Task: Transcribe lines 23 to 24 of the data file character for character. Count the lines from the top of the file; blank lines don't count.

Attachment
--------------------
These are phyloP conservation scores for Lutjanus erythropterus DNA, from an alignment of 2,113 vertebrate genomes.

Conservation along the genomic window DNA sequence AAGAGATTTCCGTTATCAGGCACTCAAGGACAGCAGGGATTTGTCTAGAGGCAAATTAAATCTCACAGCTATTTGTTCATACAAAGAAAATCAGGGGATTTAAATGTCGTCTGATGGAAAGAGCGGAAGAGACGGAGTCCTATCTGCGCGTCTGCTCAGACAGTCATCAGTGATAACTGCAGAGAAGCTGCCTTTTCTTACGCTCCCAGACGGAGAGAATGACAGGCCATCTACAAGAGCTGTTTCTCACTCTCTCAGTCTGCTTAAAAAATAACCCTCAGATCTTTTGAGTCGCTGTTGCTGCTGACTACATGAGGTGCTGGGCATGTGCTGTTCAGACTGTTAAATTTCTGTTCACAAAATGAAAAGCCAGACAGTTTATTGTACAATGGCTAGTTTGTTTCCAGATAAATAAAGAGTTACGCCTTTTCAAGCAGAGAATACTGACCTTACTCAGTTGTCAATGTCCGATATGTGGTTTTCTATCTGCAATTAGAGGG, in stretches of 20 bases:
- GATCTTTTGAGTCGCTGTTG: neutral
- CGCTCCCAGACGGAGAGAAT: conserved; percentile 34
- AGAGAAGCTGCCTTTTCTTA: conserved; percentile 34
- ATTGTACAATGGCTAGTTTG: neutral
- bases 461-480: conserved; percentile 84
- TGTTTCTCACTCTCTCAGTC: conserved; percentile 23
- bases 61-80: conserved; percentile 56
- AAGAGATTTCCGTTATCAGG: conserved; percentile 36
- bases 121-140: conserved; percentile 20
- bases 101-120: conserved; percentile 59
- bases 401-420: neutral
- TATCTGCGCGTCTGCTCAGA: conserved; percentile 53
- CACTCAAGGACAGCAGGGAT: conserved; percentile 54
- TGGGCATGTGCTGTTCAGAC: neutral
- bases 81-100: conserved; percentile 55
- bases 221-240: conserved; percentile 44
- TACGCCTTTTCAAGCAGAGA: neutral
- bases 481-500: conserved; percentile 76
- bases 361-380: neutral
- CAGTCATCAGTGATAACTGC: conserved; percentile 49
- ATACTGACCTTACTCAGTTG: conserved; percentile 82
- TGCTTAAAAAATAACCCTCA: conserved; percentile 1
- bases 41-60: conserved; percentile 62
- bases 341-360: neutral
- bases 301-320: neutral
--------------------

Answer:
- ATACTGACCTTACTCAGTTG: conserved; percentile 82
- TGCTTAAAAAATAACCCTCA: conserved; percentile 1